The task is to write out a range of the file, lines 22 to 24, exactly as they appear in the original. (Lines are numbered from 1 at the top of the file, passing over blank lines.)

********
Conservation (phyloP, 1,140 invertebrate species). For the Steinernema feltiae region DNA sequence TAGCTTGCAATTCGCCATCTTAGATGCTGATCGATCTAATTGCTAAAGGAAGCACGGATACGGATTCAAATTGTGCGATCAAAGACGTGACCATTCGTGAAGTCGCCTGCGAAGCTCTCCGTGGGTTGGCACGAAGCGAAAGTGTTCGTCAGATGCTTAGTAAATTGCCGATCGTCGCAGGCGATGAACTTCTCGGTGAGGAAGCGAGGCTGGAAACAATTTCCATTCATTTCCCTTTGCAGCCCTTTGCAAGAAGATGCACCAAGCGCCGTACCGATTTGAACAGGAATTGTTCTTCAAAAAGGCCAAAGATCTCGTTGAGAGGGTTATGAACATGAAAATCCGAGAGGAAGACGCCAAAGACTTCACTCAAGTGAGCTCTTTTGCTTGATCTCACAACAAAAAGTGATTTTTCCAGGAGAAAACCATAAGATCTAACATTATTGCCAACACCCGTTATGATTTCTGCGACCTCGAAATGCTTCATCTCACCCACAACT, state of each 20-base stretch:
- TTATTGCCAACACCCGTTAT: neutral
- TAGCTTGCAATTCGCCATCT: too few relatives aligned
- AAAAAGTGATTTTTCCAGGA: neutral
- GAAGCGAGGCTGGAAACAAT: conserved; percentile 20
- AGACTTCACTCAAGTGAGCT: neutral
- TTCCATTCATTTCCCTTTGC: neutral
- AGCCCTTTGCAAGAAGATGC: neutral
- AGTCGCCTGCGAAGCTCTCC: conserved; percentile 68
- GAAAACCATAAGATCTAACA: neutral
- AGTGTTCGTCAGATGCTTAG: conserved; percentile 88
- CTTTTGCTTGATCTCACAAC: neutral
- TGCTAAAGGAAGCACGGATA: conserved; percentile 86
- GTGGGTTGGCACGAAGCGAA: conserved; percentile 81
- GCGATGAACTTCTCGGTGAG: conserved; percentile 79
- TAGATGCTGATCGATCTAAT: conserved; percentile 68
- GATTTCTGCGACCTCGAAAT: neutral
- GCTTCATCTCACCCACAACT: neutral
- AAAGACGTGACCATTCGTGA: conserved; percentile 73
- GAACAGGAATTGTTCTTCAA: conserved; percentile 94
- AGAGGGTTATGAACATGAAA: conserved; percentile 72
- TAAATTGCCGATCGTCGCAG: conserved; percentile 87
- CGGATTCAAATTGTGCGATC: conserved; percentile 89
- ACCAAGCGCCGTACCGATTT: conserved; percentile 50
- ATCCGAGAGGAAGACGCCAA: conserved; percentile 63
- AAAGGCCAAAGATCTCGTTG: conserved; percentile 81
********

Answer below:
- TAAATTGCCGATCGTCGCAG: conserved; percentile 87
- CGGATTCAAATTGTGCGATC: conserved; percentile 89
- ACCAAGCGCCGTACCGATTT: conserved; percentile 50